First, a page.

Developer: Datel
U.S. Manufacturer: InterAct
U.S. Release: 1997
Format: Passthrough device

Based on: The miserable, filthy thrill of cheating like an utter and complete bastard.

Games | Game Boy | Game Shark

Article by John Berger? | July 30, 2009

Like all video game systems, the Game Boy was no stranger to an array of first- and third-party peripherals. Some were good, such as the Game Boy Camera, and some were so, so bad -- remember those bulky Game Boy screen magnifiers? One peripheral, however, had a tremendous impact far greater than its creators ever could have imagined.

The GameShark was a passthrough device that allowed players to input unsanctioned cheat codes into their games and discover secrets accordingly. Essentially, the device detected specific values in the game cartridge and deciphered their meaning. Once that was known, the developers could modify these values and release the codes to people who bought their device. This is why so many of the common codes include numerical-modifying options like extra lives, extra ammo, and so on. While inputting pre-established codes was fun, a whole different joy came from deciphering how the letters and numbers of codes corresponded to the in-game world yourself; industrious players devised their own unique combos to unlock all kinds of weird glitches.

While the GameShark idea wasn’t exactly a novel one—the Game Genie had contentiously performed the same function on the NES years before—the release of Pokémon Red and Blue in 1998 caused the cheat device to take on an entirely new significance. Gone were the days of novelty bonuses that weren’t worth the time taken to input the code. Now, the GameShark could actually advance your standing in the world of Pokémon significantly. By simply inputting a code, you could fight (and thus capture) any pokémon in the game. This included the super-rare ones that you are only supposed to fight once—or in the case of Mew, ones you weren’t supposed to encounter at all. You could max out your party’s stats, access rare items, and even get infinite in-game money. While it may have broken the game in some senses—schoolyard link-battles became either landslide victories or teams of level-100s duking it out—those lucky kids with GameSharks were kings because they had the power to endow anyone with power beyond imagining.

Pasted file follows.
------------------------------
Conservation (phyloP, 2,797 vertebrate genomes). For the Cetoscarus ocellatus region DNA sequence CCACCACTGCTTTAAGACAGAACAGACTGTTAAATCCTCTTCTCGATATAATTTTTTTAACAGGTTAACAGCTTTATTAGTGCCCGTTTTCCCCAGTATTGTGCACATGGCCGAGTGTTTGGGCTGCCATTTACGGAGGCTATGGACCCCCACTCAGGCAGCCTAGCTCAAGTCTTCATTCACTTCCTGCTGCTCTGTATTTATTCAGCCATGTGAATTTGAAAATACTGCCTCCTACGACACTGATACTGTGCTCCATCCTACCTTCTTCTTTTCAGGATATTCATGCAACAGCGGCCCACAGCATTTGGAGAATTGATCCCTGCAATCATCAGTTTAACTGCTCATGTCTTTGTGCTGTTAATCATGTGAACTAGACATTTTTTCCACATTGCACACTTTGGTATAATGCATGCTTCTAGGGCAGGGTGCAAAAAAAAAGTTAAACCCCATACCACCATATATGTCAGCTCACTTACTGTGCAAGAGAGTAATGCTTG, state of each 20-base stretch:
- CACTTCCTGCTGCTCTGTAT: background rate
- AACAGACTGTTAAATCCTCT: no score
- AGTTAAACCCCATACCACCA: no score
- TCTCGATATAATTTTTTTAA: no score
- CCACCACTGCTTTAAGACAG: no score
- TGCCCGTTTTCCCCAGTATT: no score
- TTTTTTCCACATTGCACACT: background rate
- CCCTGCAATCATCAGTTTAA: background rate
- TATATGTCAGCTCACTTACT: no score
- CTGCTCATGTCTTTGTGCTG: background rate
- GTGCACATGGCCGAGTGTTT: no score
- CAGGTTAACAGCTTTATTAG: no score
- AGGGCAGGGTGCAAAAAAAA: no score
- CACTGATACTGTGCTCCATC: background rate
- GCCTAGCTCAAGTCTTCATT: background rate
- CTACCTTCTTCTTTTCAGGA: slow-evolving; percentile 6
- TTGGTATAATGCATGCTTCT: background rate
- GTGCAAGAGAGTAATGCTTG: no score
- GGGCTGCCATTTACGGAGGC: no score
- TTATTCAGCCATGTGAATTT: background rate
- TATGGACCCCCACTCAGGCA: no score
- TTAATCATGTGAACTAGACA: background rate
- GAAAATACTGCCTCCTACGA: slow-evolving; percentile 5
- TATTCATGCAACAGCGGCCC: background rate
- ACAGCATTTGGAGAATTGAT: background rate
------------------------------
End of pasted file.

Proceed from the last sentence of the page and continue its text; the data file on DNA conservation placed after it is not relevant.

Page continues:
So why all this hoopla over the GameShark’s effect on one game? I think we all know what Pokémon became once it hit, and the significance of a cheat device that drastically warped the playfield for its followers simply can’t be understated. For a while, the Game Boy's definitive title was Tetris, but Pokémon eclipsed it. During the late '90s, the Game Boy was Pokémon. To have free reign in a game that was exclusively about collecting and improving that collection -- a game that had so much of the game-playing audience’s attention -- is truly what made the GameShark a pivotal peripheral for the Game Boy.

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